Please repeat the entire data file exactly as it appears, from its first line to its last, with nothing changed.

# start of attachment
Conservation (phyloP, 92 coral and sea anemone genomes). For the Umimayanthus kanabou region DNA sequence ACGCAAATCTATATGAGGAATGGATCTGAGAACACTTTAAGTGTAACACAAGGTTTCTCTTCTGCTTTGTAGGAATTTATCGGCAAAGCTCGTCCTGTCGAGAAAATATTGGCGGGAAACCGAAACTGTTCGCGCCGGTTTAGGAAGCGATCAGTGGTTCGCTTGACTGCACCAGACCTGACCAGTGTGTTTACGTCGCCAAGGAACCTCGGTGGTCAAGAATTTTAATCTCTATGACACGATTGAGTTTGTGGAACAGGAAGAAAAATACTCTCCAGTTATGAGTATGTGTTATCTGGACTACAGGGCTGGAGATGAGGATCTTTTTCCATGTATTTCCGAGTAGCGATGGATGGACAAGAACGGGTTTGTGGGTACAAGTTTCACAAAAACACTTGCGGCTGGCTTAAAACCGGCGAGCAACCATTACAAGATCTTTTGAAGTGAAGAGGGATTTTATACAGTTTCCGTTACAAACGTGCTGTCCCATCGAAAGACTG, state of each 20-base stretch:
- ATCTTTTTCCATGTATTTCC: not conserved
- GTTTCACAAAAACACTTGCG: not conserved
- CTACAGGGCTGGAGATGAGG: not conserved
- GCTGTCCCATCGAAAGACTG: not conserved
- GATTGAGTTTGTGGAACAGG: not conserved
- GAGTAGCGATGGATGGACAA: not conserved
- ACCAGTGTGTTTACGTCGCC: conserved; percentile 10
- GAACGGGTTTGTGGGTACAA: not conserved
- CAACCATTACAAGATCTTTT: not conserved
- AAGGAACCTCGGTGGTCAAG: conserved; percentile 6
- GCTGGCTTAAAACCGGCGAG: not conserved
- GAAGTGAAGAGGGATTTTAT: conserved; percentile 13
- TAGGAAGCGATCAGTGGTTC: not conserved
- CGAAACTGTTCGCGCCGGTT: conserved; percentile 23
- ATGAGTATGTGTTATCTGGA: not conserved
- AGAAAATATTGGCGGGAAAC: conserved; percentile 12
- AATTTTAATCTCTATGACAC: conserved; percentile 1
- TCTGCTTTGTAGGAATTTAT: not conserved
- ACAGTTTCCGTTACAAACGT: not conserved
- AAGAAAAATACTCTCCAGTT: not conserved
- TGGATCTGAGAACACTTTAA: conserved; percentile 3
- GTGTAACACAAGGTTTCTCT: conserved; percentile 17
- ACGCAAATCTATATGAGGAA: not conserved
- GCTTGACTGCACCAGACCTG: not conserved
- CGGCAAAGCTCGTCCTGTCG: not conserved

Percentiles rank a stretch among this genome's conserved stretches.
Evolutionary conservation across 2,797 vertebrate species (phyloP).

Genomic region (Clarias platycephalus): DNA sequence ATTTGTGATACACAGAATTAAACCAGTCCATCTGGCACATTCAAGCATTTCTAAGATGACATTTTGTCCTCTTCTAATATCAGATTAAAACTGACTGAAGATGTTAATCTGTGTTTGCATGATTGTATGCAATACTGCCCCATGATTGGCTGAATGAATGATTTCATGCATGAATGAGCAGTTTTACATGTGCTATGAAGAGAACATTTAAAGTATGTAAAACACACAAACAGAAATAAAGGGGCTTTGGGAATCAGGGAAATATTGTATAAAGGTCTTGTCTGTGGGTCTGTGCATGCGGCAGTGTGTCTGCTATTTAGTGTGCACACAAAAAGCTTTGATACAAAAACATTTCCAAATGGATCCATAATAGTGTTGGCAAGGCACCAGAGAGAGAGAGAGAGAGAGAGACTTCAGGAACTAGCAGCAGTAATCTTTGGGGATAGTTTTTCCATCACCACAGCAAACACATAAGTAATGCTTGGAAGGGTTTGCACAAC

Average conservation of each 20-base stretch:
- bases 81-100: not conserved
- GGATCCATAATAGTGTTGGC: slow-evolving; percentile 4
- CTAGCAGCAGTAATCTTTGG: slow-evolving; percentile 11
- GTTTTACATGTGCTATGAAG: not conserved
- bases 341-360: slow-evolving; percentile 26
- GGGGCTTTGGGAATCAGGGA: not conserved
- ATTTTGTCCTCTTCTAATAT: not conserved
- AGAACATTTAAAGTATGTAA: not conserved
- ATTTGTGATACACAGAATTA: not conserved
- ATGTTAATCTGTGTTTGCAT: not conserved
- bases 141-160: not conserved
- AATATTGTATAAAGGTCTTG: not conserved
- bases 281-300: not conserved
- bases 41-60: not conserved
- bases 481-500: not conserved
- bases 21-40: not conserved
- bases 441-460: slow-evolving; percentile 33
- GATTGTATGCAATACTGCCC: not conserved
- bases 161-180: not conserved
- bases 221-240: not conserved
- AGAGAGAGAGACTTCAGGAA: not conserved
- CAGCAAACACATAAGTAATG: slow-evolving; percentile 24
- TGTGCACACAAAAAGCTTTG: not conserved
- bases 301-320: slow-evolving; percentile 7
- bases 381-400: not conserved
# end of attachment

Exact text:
Conservation (phyloP, 92 coral and sea anemone genomes). For the Umimayanthus kanabou region DNA sequence ACGCAAATCTATATGAGGAATGGATCTGAGAACACTTTAAGTGTAACACAAGGTTTCTCTTCTGCTTTGTAGGAATTTATCGGCAAAGCTCGTCCTGTCGAGAAAATATTGGCGGGAAACCGAAACTGTTCGCGCCGGTTTAGGAAGCGATCAGTGGTTCGCTTGACTGCACCAGACCTGACCAGTGTGTTTACGTCGCCAAGGAACCTCGGTGGTCAAGAATTTTAATCTCTATGACACGATTGAGTTTGTGGAACAGGAAGAAAAATACTCTCCAGTTATGAGTATGTGTTATCTGGACTACAGGGCTGGAGATGAGGATCTTTTTCCATGTATTTCCGAGTAGCGATGGATGGACAAGAACGGGTTTGTGGGTACAAGTTTCACAAAAACACTTGCGGCTGGCTTAAAACCGGCGAGCAACCATTACAAGATCTTTTGAAGTGAAGAGGGATTTTATACAGTTTCCGTTACAAACGTGCTGTCCCATCGAAAGACTG, state of each 20-base stretch:
- ATCTTTTTCCATGTATTTCC: not conserved
- GTTTCACAAAAACACTTGCG: not conserved
- CTACAGGGCTGGAGATGAGG: not conserved
- GCTGTCCCATCGAAAGACTG: not conserved
- GATTGAGTTTGTGGAACAGG: not conserved
- GAGTAGCGATGGATGGACAA: not conserved
- ACCAGTGTGTTTACGTCGCC: conserved; percentile 10
- GAACGGGTTTGTGGGTACAA: not conserved
- CAACCATTACAAGATCTTTT: not conserved
- AAGGAACCTCGGTGGTCAAG: conserved; percentile 6
- GCTGGCTTAAAACCGGCGAG: not conserved
- GAAGTGAAGAGGGATTTTAT: conserved; percentile 13
- TAGGAAGCGATCAGTGGTTC: not conserved
- CGAAACTGTTCGCGCCGGTT: conserved; percentile 23
- ATGAGTATGTGTTATCTGGA: not conserved
- AGAAAATATTGGCGGGAAAC: conserved; percentile 12
- AATTTTAATCTCTATGACAC: conserved; percentile 1
- TCTGCTTTGTAGGAATTTAT: not conserved
- ACAGTTTCCGTTACAAACGT: not conserved
- AAGAAAAATACTCTCCAGTT: not conserved
- TGGATCTGAGAACACTTTAA: conserved; percentile 3
- GTGTAACACAAGGTTTCTCT: conserved; percentile 17
- ACGCAAATCTATATGAGGAA: not conserved
- GCTTGACTGCACCAGACCTG: not conserved
- CGGCAAAGCTCGTCCTGTCG: not conserved

Percentiles rank a stretch among this genome's conserved stretches.
Evolutionary conservation across 2,797 vertebrate species (phyloP).

Genomic region (Clarias platycephalus): DNA sequence ATTTGTGATACACAGAATTAAACCAGTCCATCTGGCACATTCAAGCATTTCTAAGATGACATTTTGTCCTCTTCTAATATCAGATTAAAACTGACTGAAGATGTTAATCTGTGTTTGCATGATTGTATGCAATACTGCCCCATGATTGGCTGAATGAATGATTTCATGCATGAATGAGCAGTTTTACATGTGCTATGAAGAGAACATTTAAAGTATGTAAAACACACAAACAGAAATAAAGGGGCTTTGGGAATCAGGGAAATATTGTATAAAGGTCTTGTCTGTGGGTCTGTGCATGCGGCAGTGTGTCTGCTATTTAGTGTGCACACAAAAAGCTTTGATACAAAAACATTTCCAAATGGATCCATAATAGTGTTGGCAAGGCACCAGAGAGAGAGAGAGAGAGAGAGACTTCAGGAACTAGCAGCAGTAATCTTTGGGGATAGTTTTTCCATCACCACAGCAAACACATAAGTAATGCTTGGAAGGGTTTGCACAAC

Average conservation of each 20-base stretch:
- bases 81-100: not conserved
- GGATCCATAATAGTGTTGGC: slow-evolving; percentile 4
- CTAGCAGCAGTAATCTTTGG: slow-evolving; percentile 11
- GTTTTACATGTGCTATGAAG: not conserved
- bases 341-360: slow-evolving; percentile 26
- GGGGCTTTGGGAATCAGGGA: not conserved
- ATTTTGTCCTCTTCTAATAT: not conserved
- AGAACATTTAAAGTATGTAA: not conserved
- ATTTGTGATACACAGAATTA: not conserved
- ATGTTAATCTGTGTTTGCAT: not conserved
- bases 141-160: not conserved
- AATATTGTATAAAGGTCTTG: not conserved
- bases 281-300: not conserved
- bases 41-60: not conserved
- bases 481-500: not conserved
- bases 21-40: not conserved
- bases 441-460: slow-evolving; percentile 33
- GATTGTATGCAATACTGCCC: not conserved
- bases 161-180: not conserved
- bases 221-240: not conserved
- AGAGAGAGAGACTTCAGGAA: not conserved
- CAGCAAACACATAAGTAATG: slow-evolving; percentile 24
- TGTGCACACAAAAAGCTTTG: not conserved
- bases 301-320: slow-evolving; percentile 7
- bases 381-400: not conserved